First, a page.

“I think it was very fast,” he said. “What I remember most is that when we got to Air Force One, the engines were already running. They usually are not. The Pentagon had been hit by the time we arrived on the airplane. Everything was focused on the president’s safety. It was a very steep takeoff. The engines were louder than I had ever heard them. We were flying higher than usual for safety purposes, so communications were fading in and out.”
Some of the information they did get on Air Force One proved to be false. There was a car bomb at the State Department. There was a fast-moving object heading toward the president’s ranch.
But some was accurate. United Airlines Flight 93 was airborne and heading toward Washington.
“The president had to make the tough call to shoot down Flight 93,” Draper said. “But the brave people aboard made it crash.”
It is believed that hijackers intended to slam Flight 93 into the White House or the U.S. Capitol building, but a revolt by passengers forced the plane down in a field in Somerset County, Pennsylvania, killing everyone aboard.
In the first hours after the attacks, Washington was not considered safe for the president.
“The president wanted to go back to Washington right away, but everyone is telling him you are not going back to Washington,” Draper said. “The president is arguing with Andy Card, and there are just the three of us in the room. I kept looking at Andy. He was my gauge. I just kept going.”
Draper photographed that argument as well as many other powerful moments on Air Force One, perhaps none more telling than the picture of the president standing behind his desk watching television coverage of the collapsing Trade Center towers.
“There was nothing he could do except watch,” Draper said.
Like a war zone
Air Force One flew first to Barksdale Air Force Base in Bossier City, Louisiana, and then to Offutt Air Force Base in Bellevue, Nebraska. At 4:36 EDT, Air Force One, with the president, his staff and Draper aboard, departed Offutt for Washington.
As the plane nears Washington, Draper said the F-16s escorting it were so close it looked as if one was about to touch (Air Force One’s) wing.
“And out the other window, you could still see smoke rising from the Pentagon,” he said. “It was like we were flying into a war zone.”
That night at the White House, Draper photographed the president’s “our very freedom came under attack” address to the nation from the Oval Office and then followed Bush to the elevator that would take him up to his residence.
It was the end of a very dark day. But there were tough times to come.
Fatigue and shock
Friday, Sept. 14, 2001, was a national day of prayer. President Bush spoke at a memorial service at the Washington (D.C.) National Cathedral. After that, he left for New York City. Draper, of course, went with him.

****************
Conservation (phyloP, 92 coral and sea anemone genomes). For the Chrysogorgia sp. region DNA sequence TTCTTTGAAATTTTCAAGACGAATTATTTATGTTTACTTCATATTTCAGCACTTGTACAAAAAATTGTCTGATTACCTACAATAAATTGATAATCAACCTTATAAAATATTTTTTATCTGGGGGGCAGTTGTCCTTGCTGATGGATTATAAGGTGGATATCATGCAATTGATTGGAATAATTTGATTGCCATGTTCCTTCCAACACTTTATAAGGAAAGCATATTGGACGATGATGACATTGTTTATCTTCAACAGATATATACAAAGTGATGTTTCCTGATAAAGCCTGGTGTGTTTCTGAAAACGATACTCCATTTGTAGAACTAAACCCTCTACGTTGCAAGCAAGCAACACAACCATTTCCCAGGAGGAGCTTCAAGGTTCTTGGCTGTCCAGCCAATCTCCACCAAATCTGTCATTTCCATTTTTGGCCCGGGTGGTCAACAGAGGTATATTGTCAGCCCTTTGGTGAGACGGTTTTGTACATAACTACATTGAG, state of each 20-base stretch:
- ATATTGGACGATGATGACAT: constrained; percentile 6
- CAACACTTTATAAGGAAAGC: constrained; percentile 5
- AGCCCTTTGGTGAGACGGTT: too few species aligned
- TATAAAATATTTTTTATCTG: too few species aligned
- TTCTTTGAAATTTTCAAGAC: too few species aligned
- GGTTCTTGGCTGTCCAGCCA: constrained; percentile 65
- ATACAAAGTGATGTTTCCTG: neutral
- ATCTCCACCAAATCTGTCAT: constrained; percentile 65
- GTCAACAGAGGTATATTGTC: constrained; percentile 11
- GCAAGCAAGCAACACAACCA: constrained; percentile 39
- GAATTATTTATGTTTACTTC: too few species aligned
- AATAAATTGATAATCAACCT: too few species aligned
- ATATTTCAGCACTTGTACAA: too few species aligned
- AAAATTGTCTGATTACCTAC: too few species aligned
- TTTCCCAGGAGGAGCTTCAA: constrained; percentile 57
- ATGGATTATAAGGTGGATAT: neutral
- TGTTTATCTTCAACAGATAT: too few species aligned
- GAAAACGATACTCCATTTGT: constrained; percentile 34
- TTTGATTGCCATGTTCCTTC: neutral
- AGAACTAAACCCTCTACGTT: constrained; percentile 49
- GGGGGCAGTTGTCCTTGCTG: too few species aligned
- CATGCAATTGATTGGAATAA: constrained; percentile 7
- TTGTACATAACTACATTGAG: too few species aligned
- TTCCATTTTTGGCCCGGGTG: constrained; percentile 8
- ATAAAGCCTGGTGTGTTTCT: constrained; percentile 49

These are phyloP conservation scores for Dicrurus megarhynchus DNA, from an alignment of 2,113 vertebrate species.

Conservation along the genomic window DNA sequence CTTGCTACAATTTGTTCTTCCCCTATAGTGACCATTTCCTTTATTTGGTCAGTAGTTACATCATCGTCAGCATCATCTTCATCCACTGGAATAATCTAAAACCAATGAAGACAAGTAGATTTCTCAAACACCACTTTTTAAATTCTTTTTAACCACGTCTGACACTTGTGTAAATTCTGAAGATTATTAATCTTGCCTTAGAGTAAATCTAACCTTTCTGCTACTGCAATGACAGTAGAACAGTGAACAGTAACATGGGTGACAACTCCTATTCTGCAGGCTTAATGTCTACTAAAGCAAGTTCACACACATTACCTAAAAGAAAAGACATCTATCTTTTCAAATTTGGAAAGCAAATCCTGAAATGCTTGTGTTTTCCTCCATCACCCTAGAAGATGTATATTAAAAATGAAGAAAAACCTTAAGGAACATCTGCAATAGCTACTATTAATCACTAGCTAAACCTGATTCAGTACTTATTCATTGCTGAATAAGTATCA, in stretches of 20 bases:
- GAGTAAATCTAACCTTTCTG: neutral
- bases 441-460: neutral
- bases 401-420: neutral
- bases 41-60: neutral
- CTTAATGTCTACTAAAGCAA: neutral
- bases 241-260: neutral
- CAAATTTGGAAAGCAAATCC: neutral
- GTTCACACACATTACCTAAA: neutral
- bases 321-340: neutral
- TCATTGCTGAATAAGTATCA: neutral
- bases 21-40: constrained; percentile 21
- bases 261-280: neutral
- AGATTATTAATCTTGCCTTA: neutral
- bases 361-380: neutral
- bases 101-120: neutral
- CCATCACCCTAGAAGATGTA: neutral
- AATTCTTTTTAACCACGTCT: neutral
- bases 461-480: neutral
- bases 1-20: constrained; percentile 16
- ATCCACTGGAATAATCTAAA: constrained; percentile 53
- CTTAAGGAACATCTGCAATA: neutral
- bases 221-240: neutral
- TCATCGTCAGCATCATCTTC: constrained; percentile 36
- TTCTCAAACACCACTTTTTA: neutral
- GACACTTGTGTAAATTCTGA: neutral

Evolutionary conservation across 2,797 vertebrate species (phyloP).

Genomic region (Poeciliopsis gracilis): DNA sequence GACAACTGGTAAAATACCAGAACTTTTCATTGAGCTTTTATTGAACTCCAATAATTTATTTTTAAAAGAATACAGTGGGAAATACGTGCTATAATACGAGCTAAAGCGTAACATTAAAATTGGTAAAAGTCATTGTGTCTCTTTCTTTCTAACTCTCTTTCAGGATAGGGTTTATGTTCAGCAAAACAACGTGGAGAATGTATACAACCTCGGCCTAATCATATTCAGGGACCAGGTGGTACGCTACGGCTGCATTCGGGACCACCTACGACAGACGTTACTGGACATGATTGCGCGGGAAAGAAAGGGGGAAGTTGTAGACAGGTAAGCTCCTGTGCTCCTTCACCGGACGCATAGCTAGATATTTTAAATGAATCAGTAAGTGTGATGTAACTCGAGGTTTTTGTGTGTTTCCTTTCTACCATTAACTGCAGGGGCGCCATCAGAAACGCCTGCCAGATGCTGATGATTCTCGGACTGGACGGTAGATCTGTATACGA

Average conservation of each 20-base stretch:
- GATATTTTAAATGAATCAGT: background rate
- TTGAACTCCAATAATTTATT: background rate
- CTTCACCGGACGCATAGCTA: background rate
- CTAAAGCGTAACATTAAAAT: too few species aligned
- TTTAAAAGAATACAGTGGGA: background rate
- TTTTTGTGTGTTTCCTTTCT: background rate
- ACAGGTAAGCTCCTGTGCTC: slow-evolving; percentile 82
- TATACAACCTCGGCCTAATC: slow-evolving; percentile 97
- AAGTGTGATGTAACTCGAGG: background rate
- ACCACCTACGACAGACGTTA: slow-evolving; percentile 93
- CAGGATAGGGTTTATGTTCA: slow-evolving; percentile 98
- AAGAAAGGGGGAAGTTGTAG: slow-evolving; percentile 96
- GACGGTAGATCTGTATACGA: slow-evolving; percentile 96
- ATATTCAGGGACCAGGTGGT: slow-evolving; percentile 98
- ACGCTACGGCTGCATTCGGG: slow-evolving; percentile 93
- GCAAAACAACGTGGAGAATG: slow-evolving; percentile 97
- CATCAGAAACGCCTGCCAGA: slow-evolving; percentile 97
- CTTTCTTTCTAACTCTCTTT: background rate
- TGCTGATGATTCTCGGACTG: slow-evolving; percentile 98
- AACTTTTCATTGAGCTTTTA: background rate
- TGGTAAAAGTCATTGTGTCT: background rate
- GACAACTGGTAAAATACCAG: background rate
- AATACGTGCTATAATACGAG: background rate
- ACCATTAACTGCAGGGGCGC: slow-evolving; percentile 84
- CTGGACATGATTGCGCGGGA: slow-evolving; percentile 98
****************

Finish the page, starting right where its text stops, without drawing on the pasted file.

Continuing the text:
“There was smoke and mounds of debris and hundreds and hundreds of firefighters on the ground,” Draper said. “The immediate mood was fatigue and shock because no survivors were being found. President Bush was superhuman. He waded through the firefighters. A lot of them were coming up to him and hugging him, shaking hands. Some firefighters were crying.”
Bush climbed up on rubble and somebody gave him a bullhorn. The president started speaking to the firefighters and other rescue workers, but, despite the bullhorn, someone shouted that he could not hear Bush.
“I can hear you,” the president responded. “The rest of the world hears you. And the people who knocked these buildings down will hear all of us soon.”
“That’s when the firefighters started chanting USA, USA,” Draper said. “That was a very organic moment. That was a really powerful moment.”
Perhaps even more moving, however, was Bush’s meeting at the Jacob Javits Convention Center with 300 family members of people killed or missing in the attack on the Twin Towers.
“He was scheduled to say just a few words, but he wanted to greet them all, so we stayed there an extra two hours,” Draper said. “That was one of the saddest moments I ever had to photograph.”
All the trials, emotions and weariness of that day and the several before it are caught up in the photo Draper took of Bush as he flies out of New York, his face pinched in his hand, the bright lights and the sinister smoke of the city framed in the window next to him.
Historic and intense
Draper was the White House photo director for all eight years of Bush’s two terms as president. None of those days was normal in a way most people would consider normal. But 9/11 is unmatched for its sheer drama, raw feelings and the impact it had on the country and its president.
“That day was the most historic and intense,” Draper said. “President Bush was focused and determined. He was trying to rally people and show leadership during that crisis. But he was also frustrated because he wanted to be back in Washington. And because he was realizing the potential loss of life and feeling powerless.”